X-Men Origins: Wolverine
The X-Men movie franchise's fourth installment takes the previous films most prominent character, Wolverine, and unpacks his history. Director Gavin Hood answers some questions about the mutant known as 'Wolverine' - we discover in the opening sequence that he's nearly 200 years old, and may be effectively immortal. We discover that he has a brother, Victor (played perfectly by Liev Schrieber), a mutant with similiar mutant abilities: razor sharp claws and the ability to recover from almost any wound.
Their differences, however, are exposed brilliantly in the opening credit sequence. The brothers' wartime exploits carry them through the civil war, both world wars, and even into Vietnam. With that one sequence we can see the brother's widening character gap. Logan (who will one day become Wolverine) is dangerous, but his brother Victor has become an animal who exults in the wartime carnage.
Other questions are answered, such as how Wolverine got his name, how adamantium (an unbreakable metal) was fused to his claws and skeleton, and how he lost his memory. To add to all that coolness - Wolverine is also Canadian. Ok, so that's no so cool, his being a citizen of a country that American could conquer by rolling over in its sleep by accident, but hey, even Canada deserves a champion, right? Or not, whatever. I don't even really care, eh?
This review will be Canadian joke free from this point onwards.
The film's pacing is good, never slowing down or dragging, always keeping the action moving. It did get a bit overwrought at times. The standout moment is when Logan cuts off a helicopter's rotor blades with his claws. That cheese is then topped off with even more cheese when he faces off against the 'copter's evil mutant pilot, trapped in the wreckage. Logan causes the wreckage to explode, and flames dramatically explode all around him as he stalks off. He's mad, you see, really, really, really mad.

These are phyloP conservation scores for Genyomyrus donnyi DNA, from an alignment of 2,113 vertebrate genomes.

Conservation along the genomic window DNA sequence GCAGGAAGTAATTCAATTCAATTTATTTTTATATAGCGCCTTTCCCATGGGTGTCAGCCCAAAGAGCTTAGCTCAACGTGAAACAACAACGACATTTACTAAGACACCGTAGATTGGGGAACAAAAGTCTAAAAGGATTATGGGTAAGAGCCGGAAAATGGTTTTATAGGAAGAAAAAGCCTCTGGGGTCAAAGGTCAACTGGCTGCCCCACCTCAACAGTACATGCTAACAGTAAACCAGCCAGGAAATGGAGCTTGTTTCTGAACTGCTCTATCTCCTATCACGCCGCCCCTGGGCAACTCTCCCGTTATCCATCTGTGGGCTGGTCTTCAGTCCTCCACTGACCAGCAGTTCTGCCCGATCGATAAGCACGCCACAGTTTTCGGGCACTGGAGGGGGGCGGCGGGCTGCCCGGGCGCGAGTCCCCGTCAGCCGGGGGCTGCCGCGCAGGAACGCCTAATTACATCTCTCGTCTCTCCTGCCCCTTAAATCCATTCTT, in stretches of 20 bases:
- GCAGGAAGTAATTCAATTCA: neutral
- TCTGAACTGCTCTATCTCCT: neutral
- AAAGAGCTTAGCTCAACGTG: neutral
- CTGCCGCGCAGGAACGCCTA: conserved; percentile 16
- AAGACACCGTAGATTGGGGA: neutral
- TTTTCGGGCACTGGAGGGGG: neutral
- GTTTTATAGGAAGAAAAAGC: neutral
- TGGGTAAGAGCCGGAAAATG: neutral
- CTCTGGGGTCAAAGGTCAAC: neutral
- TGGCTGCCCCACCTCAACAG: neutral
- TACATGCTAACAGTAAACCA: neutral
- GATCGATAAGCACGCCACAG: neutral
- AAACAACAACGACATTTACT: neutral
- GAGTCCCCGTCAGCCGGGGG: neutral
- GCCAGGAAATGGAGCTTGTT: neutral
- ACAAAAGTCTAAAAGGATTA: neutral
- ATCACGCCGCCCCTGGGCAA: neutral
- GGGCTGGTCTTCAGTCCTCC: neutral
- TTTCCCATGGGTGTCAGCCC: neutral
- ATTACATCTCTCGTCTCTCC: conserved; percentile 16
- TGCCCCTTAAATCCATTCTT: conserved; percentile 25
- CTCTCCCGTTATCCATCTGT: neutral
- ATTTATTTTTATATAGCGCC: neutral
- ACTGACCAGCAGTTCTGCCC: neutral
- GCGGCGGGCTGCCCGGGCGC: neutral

Also, I could do with a few less scenes of a barechested Hugh Jackman, thank you very much.
The fight scenes are kinetic and entertaining. There's a romance angle also, and we're introduced to 'Gambit', a New Orleans mutant with the ability to imbue items with kinetic (read: explosive) energy - usually playing cards, played by Taylor Kitsch. The acting in general was quite good. The roster of mutants is interesting: we have a black cowboy who can teleport around, an asian man who can fire bullets unerringly, and Ryan Reynolds (the funny guy from Blade 3, remember?) is a guy who can move swords so quickly that he can cut airborne bullets in half. And yes, he's funny in this movie too.
Wolverine tries very hard to be dramatic, but flails around. The major themes here are the same ones in the comic books -- is Logan (Wolverine) more of a man with animal-like qualities, or is he an animal with man-like qualities? So Wolverine is sort of like The Elephant Man except the titular hero has razor-sharp unbreakable claws, is immortal and is Hugh Jackman.
But not at all. I'm sorry that's a really stupid comparison.
I did wonder, however, after Wolverine had his bones replaced by that super metal (including the bones that pop out of his fists).... how did the claws get sharpened as they are? 'Movie science' must be responsible. How do you sharpen an indestructable metal? Right, moving on.
I would rate Wolverine as a good popcorn-munching summer action flick, with a better-than-average plot.